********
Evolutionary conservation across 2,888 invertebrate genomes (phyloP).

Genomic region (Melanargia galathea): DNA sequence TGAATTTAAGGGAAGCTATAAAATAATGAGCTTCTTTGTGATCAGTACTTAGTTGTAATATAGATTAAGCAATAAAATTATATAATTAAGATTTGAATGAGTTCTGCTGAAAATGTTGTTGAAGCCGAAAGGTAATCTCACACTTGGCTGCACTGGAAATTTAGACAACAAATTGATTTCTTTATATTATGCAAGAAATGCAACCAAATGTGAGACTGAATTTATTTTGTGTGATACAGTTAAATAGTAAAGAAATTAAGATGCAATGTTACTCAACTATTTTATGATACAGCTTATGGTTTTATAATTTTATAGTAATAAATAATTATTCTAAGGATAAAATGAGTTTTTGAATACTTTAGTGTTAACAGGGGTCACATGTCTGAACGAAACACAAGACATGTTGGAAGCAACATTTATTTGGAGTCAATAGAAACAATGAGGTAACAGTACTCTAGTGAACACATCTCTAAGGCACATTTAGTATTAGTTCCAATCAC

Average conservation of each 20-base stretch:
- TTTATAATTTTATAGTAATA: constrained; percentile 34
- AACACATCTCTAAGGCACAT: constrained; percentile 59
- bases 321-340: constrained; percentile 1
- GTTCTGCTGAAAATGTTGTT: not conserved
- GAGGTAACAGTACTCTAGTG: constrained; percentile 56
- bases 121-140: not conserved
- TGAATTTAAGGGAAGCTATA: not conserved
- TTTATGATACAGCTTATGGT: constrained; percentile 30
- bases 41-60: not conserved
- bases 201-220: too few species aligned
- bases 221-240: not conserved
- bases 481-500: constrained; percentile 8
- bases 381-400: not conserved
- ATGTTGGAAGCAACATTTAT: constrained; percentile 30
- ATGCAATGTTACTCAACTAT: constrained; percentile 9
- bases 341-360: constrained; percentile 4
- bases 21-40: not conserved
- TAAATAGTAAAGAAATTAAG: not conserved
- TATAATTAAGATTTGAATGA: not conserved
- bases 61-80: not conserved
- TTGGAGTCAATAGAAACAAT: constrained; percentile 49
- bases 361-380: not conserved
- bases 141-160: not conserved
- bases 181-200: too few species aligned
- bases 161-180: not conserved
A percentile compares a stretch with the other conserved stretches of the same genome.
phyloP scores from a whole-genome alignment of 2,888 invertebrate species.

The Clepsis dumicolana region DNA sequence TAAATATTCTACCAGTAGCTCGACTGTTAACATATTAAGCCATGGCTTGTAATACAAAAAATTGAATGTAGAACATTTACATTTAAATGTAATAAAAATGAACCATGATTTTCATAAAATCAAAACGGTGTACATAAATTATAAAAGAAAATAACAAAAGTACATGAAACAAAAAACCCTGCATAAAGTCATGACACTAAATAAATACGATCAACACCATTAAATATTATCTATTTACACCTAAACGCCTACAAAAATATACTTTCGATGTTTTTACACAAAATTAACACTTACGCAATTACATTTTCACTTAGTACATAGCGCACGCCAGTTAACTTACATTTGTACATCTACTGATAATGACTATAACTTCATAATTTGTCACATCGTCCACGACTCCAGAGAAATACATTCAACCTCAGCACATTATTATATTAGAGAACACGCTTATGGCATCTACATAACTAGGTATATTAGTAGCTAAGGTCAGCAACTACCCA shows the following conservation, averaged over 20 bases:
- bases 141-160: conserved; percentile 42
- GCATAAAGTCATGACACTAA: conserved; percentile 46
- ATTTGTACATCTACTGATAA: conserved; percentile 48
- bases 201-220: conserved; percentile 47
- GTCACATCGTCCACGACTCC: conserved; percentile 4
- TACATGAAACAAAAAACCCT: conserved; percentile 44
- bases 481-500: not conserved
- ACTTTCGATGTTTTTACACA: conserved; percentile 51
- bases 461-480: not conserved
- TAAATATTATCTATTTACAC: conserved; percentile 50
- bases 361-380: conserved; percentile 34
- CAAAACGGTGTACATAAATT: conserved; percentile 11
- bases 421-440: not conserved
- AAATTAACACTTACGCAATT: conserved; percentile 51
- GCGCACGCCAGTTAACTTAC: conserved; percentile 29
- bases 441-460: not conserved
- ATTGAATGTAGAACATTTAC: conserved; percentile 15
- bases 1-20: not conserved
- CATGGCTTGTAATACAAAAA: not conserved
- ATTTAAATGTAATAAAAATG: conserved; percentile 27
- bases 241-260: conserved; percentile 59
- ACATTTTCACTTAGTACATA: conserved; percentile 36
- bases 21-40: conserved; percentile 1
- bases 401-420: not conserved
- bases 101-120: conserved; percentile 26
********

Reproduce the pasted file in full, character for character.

Evolutionary conservation across 2,888 invertebrate genomes (phyloP).

Genomic region (Melanargia galathea): DNA sequence TGAATTTAAGGGAAGCTATAAAATAATGAGCTTCTTTGTGATCAGTACTTAGTTGTAATATAGATTAAGCAATAAAATTATATAATTAAGATTTGAATGAGTTCTGCTGAAAATGTTGTTGAAGCCGAAAGGTAATCTCACACTTGGCTGCACTGGAAATTTAGACAACAAATTGATTTCTTTATATTATGCAAGAAATGCAACCAAATGTGAGACTGAATTTATTTTGTGTGATACAGTTAAATAGTAAAGAAATTAAGATGCAATGTTACTCAACTATTTTATGATACAGCTTATGGTTTTATAATTTTATAGTAATAAATAATTATTCTAAGGATAAAATGAGTTTTTGAATACTTTAGTGTTAACAGGGGTCACATGTCTGAACGAAACACAAGACATGTTGGAAGCAACATTTATTTGGAGTCAATAGAAACAATGAGGTAACAGTACTCTAGTGAACACATCTCTAAGGCACATTTAGTATTAGTTCCAATCAC

Average conservation of each 20-base stretch:
- TTTATAATTTTATAGTAATA: constrained; percentile 34
- AACACATCTCTAAGGCACAT: constrained; percentile 59
- bases 321-340: constrained; percentile 1
- GTTCTGCTGAAAATGTTGTT: not conserved
- GAGGTAACAGTACTCTAGTG: constrained; percentile 56
- bases 121-140: not conserved
- TGAATTTAAGGGAAGCTATA: not conserved
- TTTATGATACAGCTTATGGT: constrained; percentile 30
- bases 41-60: not conserved
- bases 201-220: too few species aligned
- bases 221-240: not conserved
- bases 481-500: constrained; percentile 8
- bases 381-400: not conserved
- ATGTTGGAAGCAACATTTAT: constrained; percentile 30
- ATGCAATGTTACTCAACTAT: constrained; percentile 9
- bases 341-360: constrained; percentile 4
- bases 21-40: not conserved
- TAAATAGTAAAGAAATTAAG: not conserved
- TATAATTAAGATTTGAATGA: not conserved
- bases 61-80: not conserved
- TTGGAGTCAATAGAAACAAT: constrained; percentile 49
- bases 361-380: not conserved
- bases 141-160: not conserved
- bases 181-200: too few species aligned
- bases 161-180: not conserved
A percentile compares a stretch with the other conserved stretches of the same genome.
phyloP scores from a whole-genome alignment of 2,888 invertebrate species.

The Clepsis dumicolana region DNA sequence TAAATATTCTACCAGTAGCTCGACTGTTAACATATTAAGCCATGGCTTGTAATACAAAAAATTGAATGTAGAACATTTACATTTAAATGTAATAAAAATGAACCATGATTTTCATAAAATCAAAACGGTGTACATAAATTATAAAAGAAAATAACAAAAGTACATGAAACAAAAAACCCTGCATAAAGTCATGACACTAAATAAATACGATCAACACCATTAAATATTATCTATTTACACCTAAACGCCTACAAAAATATACTTTCGATGTTTTTACACAAAATTAACACTTACGCAATTACATTTTCACTTAGTACATAGCGCACGCCAGTTAACTTACATTTGTACATCTACTGATAATGACTATAACTTCATAATTTGTCACATCGTCCACGACTCCAGAGAAATACATTCAACCTCAGCACATTATTATATTAGAGAACACGCTTATGGCATCTACATAACTAGGTATATTAGTAGCTAAGGTCAGCAACTACCCA shows the following conservation, averaged over 20 bases:
- bases 141-160: conserved; percentile 42
- GCATAAAGTCATGACACTAA: conserved; percentile 46
- ATTTGTACATCTACTGATAA: conserved; percentile 48
- bases 201-220: conserved; percentile 47
- GTCACATCGTCCACGACTCC: conserved; percentile 4
- TACATGAAACAAAAAACCCT: conserved; percentile 44
- bases 481-500: not conserved
- ACTTTCGATGTTTTTACACA: conserved; percentile 51
- bases 461-480: not conserved
- TAAATATTATCTATTTACAC: conserved; percentile 50
- bases 361-380: conserved; percentile 34
- CAAAACGGTGTACATAAATT: conserved; percentile 11
- bases 421-440: not conserved
- AAATTAACACTTACGCAATT: conserved; percentile 51
- GCGCACGCCAGTTAACTTAC: conserved; percentile 29
- bases 441-460: not conserved
- ATTGAATGTAGAACATTTAC: conserved; percentile 15
- bases 1-20: not conserved
- CATGGCTTGTAATACAAAAA: not conserved
- ATTTAAATGTAATAAAAATG: conserved; percentile 27
- bases 241-260: conserved; percentile 59
- ACATTTTCACTTAGTACATA: conserved; percentile 36
- bases 21-40: conserved; percentile 1
- bases 401-420: not conserved
- bases 101-120: conserved; percentile 26